Mark Hamill and Carrie Fisher prepare for the chasm swing.

This is truly a treasure trove of embarrassing riches. Of the “lost” Charles Lippincott 1976 interviews, which would critically help make this book a reality, the best are from the behind the scenes people, including John Stears, John Barry (talking about the sets and their conversion to reality from the inspirations of conceptual artist Ralph McQuarrie), and actors Mark Hamill and Harrison Ford (surprising, as he probably wouldn’t be seen dead talking about the film now!!). Of the actor’s interviews, surprisingly, the least interesting quotes are from Carrie Fisher-many of which would appear in some shape or form in the numerous 1977 magazines of the film’s release-if not the exact quotes then something very similar. Outside of the main interviews, there are also some superb selected interview trans-scripts, especially the one where Lucas talks to Effects Supremo John Dykstra and STAR WARS novel adaptor Alan Dean Foster about the two sequels that he hopes to get made. Additionally, let’s also not forget one involving Lucas, Gary Kurtz and Director of Photography, Gilbert Taylor, working together on how things like the lightsaber were going to be achieved for the first time.

Tunisian extras play Stormtroopers.

Additionally from the LUCASFILM archive jewels, intriguing other new material has been discovered, especially on the film’s critical editing (which involved Lucas, abandoning his original choice of Editor, John Jympson, to work with his wife, Marcia, alongside Paul Hirsch and Richard Chew on creating a unique new visual, fast paced film watching experience), and the equally important sound creation, with then newcomer Ben Burtt handling the creation of the effects, but, surprisingly, the actual job of putting the finished results on screen done by an established film veteran: Stan Shaw.

It’s also nice to find out more about the unsung heroes who worked on the film, especially on the pre-production side, and to see some of those individuals, including the original Special Effects designer, Colin Cantwell, get some proper recognition-not only do we finally see what he looks like, but we get to see some photos of him linked to his work on the film. Very cool little drawings by George Lucas for the prototype spaceships also show just how strong his creative mind was for the film.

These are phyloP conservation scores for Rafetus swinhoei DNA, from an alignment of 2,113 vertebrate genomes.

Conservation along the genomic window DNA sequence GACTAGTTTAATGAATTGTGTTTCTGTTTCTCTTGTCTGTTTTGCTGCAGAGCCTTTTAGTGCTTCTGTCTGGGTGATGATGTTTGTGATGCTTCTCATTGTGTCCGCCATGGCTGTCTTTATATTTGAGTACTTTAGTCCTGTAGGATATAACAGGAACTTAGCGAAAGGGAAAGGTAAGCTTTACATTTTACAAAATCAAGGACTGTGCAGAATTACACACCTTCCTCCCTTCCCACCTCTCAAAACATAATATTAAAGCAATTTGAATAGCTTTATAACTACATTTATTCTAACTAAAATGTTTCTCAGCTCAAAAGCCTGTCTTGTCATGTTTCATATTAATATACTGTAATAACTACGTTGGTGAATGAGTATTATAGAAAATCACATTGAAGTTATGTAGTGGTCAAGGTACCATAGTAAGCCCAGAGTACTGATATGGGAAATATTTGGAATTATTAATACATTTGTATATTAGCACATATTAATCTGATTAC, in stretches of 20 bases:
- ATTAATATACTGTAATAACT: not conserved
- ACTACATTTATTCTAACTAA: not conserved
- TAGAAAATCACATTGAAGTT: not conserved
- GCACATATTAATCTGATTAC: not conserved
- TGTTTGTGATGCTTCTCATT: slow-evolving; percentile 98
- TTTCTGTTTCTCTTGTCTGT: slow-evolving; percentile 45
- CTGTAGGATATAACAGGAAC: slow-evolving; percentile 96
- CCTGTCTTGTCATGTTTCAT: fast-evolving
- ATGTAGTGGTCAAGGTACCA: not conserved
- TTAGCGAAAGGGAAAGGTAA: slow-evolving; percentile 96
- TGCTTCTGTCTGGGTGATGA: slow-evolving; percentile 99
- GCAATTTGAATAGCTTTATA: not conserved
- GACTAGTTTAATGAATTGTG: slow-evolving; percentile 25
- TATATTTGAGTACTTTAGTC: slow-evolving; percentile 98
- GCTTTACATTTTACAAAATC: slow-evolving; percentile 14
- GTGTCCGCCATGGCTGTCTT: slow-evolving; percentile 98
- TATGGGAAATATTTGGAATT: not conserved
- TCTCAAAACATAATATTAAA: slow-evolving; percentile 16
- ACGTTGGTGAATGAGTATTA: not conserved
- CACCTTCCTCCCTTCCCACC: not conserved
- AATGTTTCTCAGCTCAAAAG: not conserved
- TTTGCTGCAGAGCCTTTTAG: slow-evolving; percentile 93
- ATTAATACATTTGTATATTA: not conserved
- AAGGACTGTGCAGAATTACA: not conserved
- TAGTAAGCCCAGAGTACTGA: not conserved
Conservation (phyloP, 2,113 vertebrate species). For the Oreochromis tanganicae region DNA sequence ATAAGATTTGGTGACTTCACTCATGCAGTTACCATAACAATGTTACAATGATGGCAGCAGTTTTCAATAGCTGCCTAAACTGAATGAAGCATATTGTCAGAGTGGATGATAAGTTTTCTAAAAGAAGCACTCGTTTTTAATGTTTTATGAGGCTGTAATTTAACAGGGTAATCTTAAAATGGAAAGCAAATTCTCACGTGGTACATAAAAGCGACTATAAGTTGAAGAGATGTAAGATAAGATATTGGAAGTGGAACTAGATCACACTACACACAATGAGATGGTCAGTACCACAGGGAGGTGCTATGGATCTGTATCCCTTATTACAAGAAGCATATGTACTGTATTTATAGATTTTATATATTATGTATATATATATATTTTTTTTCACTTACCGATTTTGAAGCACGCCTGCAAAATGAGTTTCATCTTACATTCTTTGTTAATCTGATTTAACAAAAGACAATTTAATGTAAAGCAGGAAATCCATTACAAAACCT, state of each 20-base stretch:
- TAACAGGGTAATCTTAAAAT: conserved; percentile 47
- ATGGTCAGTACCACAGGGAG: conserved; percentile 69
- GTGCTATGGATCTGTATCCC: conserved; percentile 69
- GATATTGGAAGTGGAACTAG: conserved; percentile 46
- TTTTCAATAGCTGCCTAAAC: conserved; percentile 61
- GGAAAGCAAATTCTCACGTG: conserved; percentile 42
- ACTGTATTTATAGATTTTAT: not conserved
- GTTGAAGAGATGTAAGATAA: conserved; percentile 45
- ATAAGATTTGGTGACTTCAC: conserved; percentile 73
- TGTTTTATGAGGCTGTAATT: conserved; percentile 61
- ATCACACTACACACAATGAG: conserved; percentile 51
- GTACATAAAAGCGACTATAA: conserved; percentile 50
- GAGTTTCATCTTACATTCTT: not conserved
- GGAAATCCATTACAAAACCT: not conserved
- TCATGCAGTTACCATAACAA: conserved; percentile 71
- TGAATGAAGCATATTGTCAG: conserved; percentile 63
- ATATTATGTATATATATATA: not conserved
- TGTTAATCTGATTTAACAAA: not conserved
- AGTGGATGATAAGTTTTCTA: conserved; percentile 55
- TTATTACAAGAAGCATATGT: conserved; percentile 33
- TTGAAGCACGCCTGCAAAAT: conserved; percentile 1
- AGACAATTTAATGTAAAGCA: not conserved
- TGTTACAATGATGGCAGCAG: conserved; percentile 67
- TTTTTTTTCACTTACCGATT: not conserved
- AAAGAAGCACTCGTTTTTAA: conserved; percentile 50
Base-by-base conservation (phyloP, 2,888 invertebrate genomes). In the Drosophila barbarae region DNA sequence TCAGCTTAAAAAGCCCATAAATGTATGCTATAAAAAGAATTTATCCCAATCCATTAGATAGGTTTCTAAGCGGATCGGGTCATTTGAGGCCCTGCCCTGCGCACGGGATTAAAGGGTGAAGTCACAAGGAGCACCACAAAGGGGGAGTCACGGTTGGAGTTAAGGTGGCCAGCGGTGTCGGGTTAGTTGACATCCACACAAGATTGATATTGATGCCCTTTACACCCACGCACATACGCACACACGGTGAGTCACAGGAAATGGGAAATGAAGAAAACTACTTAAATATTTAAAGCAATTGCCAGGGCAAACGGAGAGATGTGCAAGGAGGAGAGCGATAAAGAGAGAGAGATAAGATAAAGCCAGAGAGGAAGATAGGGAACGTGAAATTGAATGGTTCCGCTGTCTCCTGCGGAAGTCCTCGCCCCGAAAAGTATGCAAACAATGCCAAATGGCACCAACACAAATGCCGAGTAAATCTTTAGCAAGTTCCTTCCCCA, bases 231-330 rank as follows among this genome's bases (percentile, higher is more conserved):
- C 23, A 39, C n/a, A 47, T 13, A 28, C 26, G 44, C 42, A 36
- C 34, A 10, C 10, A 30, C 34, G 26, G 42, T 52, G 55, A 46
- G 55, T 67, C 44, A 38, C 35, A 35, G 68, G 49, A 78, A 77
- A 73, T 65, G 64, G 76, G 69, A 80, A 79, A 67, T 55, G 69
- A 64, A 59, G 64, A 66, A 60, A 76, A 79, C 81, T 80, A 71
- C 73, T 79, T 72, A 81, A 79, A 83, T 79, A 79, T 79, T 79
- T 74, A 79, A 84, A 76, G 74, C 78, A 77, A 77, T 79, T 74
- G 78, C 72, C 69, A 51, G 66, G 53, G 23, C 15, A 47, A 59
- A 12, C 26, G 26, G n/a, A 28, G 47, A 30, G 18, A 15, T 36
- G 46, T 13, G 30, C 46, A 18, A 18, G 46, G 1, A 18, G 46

Amongst the other great bits of previously unrevealed info are gems like the names of the considered Directors of Photography before Geoffrey Unsworth (later replaced by Gilbert Taylor) and snippets from people like the late British Practical Effects man, John Stears.

Rehearsing Obi-Wan's "death" scene.

As well as the intriguing costume sketches and character designs, on the art and photography side, we finally see the intriguing order in which Ralph McQuarrie worked on his production paintings for the film, and discover, in the hardback version only, amazing pre-production action storyboards from both Alex Tavoularis and Ivor Beddoes (including some great storyboard shots from the latter of the Vader/Obi-Wan duel, with the intriguing horns on the Dark Lord’s helmet (also note, Vader’s lightsaber is very much like Darth Maul’s from THE PHANTOM MENACE), and an injured Ben Kenobi surviving his encounter.

It’s also amazing to see how much of the Prequel Trilogies concepts and ideas existed from STAR WARS original concepts and drafts, especially THE PHANTOM MENACE and REVENGE OF THE SITH. Now, more than ever, we have to accept these three modern STAR WARS movies as part of the saga envisioned by George Lucas.

The first day's filming is full of incident.

Great photos are equally abundant in the book, like the filming in Guatemala, and the early Artoo prototype with Lucas at ELSTREE amongst those to be salivated over. Disappointingly, though, a lot of expected Gary Kurtz’s superb on-set imagery doesn’t appear in the book. The lack of any of his photographic contributions is sad, especially if you see some of his images on the STAR WARS ARCHIVES website. It’s a shame that Lucas can’t team up with Kurtz on another book involving his images for the film. There are stills thousands of images out there, between both Kurtz, outside private collections and LUCASFILM that could be used. I also must quibble over the use of STAR WARS TRILOGY SPECIAL EDITION images in the book, like the red lightsaber glow on Vader’s weapon in the DEATH STAR hangar, though attempts are made to use shots from the original film for the most part, like the X-wings in formation flying towards the space station. Rinzler would tell this reviewer that SPECIAL EDITION images were used when material from the original film weren’t available or in good enough quality for reproduction.